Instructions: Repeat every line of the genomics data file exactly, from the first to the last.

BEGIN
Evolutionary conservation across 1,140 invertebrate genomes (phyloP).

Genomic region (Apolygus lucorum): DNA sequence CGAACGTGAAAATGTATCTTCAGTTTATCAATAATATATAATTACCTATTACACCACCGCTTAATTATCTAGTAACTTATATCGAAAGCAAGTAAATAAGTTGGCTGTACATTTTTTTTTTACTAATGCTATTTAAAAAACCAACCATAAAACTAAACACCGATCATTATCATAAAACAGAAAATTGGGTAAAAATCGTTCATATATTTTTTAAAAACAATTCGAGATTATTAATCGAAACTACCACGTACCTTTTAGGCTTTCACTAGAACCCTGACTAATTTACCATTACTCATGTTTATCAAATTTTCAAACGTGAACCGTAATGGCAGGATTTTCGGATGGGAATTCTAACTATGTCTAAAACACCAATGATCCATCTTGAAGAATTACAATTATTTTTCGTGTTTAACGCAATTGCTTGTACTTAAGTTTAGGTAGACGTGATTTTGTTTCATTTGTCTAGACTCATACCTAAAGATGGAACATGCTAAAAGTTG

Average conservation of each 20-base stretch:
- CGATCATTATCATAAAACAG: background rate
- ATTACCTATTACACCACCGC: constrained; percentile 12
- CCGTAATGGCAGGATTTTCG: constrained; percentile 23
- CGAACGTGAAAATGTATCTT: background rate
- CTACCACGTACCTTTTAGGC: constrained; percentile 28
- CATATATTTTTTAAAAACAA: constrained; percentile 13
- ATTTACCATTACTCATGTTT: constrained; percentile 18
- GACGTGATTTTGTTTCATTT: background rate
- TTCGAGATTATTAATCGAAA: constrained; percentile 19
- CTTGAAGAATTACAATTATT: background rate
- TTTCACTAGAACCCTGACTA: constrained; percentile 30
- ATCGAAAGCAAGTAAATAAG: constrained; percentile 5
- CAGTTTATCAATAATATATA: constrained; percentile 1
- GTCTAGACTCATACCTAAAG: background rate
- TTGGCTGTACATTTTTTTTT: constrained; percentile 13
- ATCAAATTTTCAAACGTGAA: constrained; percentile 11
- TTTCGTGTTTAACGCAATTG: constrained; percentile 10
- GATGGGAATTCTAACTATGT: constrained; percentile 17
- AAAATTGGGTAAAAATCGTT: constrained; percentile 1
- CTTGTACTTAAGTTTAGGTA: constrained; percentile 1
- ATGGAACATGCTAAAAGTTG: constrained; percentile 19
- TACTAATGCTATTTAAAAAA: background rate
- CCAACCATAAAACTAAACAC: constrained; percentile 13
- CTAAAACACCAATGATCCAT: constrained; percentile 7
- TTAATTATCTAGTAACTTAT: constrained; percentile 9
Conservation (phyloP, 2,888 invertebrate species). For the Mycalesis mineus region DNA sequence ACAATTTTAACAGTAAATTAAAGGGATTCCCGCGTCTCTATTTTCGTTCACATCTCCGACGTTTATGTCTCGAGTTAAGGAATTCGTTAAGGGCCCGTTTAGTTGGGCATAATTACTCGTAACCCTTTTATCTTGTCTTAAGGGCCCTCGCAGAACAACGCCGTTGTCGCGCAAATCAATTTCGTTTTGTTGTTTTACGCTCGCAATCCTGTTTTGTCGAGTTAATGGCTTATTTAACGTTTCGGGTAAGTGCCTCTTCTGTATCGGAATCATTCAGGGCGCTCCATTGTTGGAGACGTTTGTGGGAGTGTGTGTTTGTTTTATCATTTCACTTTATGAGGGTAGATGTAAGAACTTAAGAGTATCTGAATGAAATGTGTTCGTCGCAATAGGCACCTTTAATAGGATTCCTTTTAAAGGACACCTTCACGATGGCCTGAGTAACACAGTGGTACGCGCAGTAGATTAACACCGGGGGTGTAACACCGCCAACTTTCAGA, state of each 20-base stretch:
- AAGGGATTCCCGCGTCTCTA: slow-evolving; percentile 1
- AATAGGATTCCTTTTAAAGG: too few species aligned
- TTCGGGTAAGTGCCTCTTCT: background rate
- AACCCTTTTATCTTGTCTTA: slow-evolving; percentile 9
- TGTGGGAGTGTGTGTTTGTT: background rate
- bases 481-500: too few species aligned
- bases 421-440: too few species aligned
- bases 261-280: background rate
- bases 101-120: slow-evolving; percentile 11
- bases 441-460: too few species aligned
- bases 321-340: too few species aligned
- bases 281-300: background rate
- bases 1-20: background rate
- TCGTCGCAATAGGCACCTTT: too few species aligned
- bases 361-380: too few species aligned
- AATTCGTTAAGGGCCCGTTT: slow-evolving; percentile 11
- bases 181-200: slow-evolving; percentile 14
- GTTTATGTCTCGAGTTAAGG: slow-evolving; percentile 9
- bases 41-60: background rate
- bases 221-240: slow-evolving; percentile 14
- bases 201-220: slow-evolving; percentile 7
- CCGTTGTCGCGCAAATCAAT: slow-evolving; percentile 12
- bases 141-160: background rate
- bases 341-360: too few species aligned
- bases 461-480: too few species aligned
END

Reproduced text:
Evolutionary conservation across 1,140 invertebrate genomes (phyloP).

Genomic region (Apolygus lucorum): DNA sequence CGAACGTGAAAATGTATCTTCAGTTTATCAATAATATATAATTACCTATTACACCACCGCTTAATTATCTAGTAACTTATATCGAAAGCAAGTAAATAAGTTGGCTGTACATTTTTTTTTTACTAATGCTATTTAAAAAACCAACCATAAAACTAAACACCGATCATTATCATAAAACAGAAAATTGGGTAAAAATCGTTCATATATTTTTTAAAAACAATTCGAGATTATTAATCGAAACTACCACGTACCTTTTAGGCTTTCACTAGAACCCTGACTAATTTACCATTACTCATGTTTATCAAATTTTCAAACGTGAACCGTAATGGCAGGATTTTCGGATGGGAATTCTAACTATGTCTAAAACACCAATGATCCATCTTGAAGAATTACAATTATTTTTCGTGTTTAACGCAATTGCTTGTACTTAAGTTTAGGTAGACGTGATTTTGTTTCATTTGTCTAGACTCATACCTAAAGATGGAACATGCTAAAAGTTG

Average conservation of each 20-base stretch:
- CGATCATTATCATAAAACAG: background rate
- ATTACCTATTACACCACCGC: constrained; percentile 12
- CCGTAATGGCAGGATTTTCG: constrained; percentile 23
- CGAACGTGAAAATGTATCTT: background rate
- CTACCACGTACCTTTTAGGC: constrained; percentile 28
- CATATATTTTTTAAAAACAA: constrained; percentile 13
- ATTTACCATTACTCATGTTT: constrained; percentile 18
- GACGTGATTTTGTTTCATTT: background rate
- TTCGAGATTATTAATCGAAA: constrained; percentile 19
- CTTGAAGAATTACAATTATT: background rate
- TTTCACTAGAACCCTGACTA: constrained; percentile 30
- ATCGAAAGCAAGTAAATAAG: constrained; percentile 5
- CAGTTTATCAATAATATATA: constrained; percentile 1
- GTCTAGACTCATACCTAAAG: background rate
- TTGGCTGTACATTTTTTTTT: constrained; percentile 13
- ATCAAATTTTCAAACGTGAA: constrained; percentile 11
- TTTCGTGTTTAACGCAATTG: constrained; percentile 10
- GATGGGAATTCTAACTATGT: constrained; percentile 17
- AAAATTGGGTAAAAATCGTT: constrained; percentile 1
- CTTGTACTTAAGTTTAGGTA: constrained; percentile 1
- ATGGAACATGCTAAAAGTTG: constrained; percentile 19
- TACTAATGCTATTTAAAAAA: background rate
- CCAACCATAAAACTAAACAC: constrained; percentile 13
- CTAAAACACCAATGATCCAT: constrained; percentile 7
- TTAATTATCTAGTAACTTAT: constrained; percentile 9
Conservation (phyloP, 2,888 invertebrate species). For the Mycalesis mineus region DNA sequence ACAATTTTAACAGTAAATTAAAGGGATTCCCGCGTCTCTATTTTCGTTCACATCTCCGACGTTTATGTCTCGAGTTAAGGAATTCGTTAAGGGCCCGTTTAGTTGGGCATAATTACTCGTAACCCTTTTATCTTGTCTTAAGGGCCCTCGCAGAACAACGCCGTTGTCGCGCAAATCAATTTCGTTTTGTTGTTTTACGCTCGCAATCCTGTTTTGTCGAGTTAATGGCTTATTTAACGTTTCGGGTAAGTGCCTCTTCTGTATCGGAATCATTCAGGGCGCTCCATTGTTGGAGACGTTTGTGGGAGTGTGTGTTTGTTTTATCATTTCACTTTATGAGGGTAGATGTAAGAACTTAAGAGTATCTGAATGAAATGTGTTCGTCGCAATAGGCACCTTTAATAGGATTCCTTTTAAAGGACACCTTCACGATGGCCTGAGTAACACAGTGGTACGCGCAGTAGATTAACACCGGGGGTGTAACACCGCCAACTTTCAGA, state of each 20-base stretch:
- AAGGGATTCCCGCGTCTCTA: slow-evolving; percentile 1
- AATAGGATTCCTTTTAAAGG: too few species aligned
- TTCGGGTAAGTGCCTCTTCT: background rate
- AACCCTTTTATCTTGTCTTA: slow-evolving; percentile 9
- TGTGGGAGTGTGTGTTTGTT: background rate
- bases 481-500: too few species aligned
- bases 421-440: too few species aligned
- bases 261-280: background rate
- bases 101-120: slow-evolving; percentile 11
- bases 441-460: too few species aligned
- bases 321-340: too few species aligned
- bases 281-300: background rate
- bases 1-20: background rate
- TCGTCGCAATAGGCACCTTT: too few species aligned
- bases 361-380: too few species aligned
- AATTCGTTAAGGGCCCGTTT: slow-evolving; percentile 11
- bases 181-200: slow-evolving; percentile 14
- GTTTATGTCTCGAGTTAAGG: slow-evolving; percentile 9
- bases 41-60: background rate
- bases 221-240: slow-evolving; percentile 14
- bases 201-220: slow-evolving; percentile 7
- CCGTTGTCGCGCAAATCAAT: slow-evolving; percentile 12
- bases 141-160: background rate
- bases 341-360: too few species aligned
- bases 461-480: too few species aligned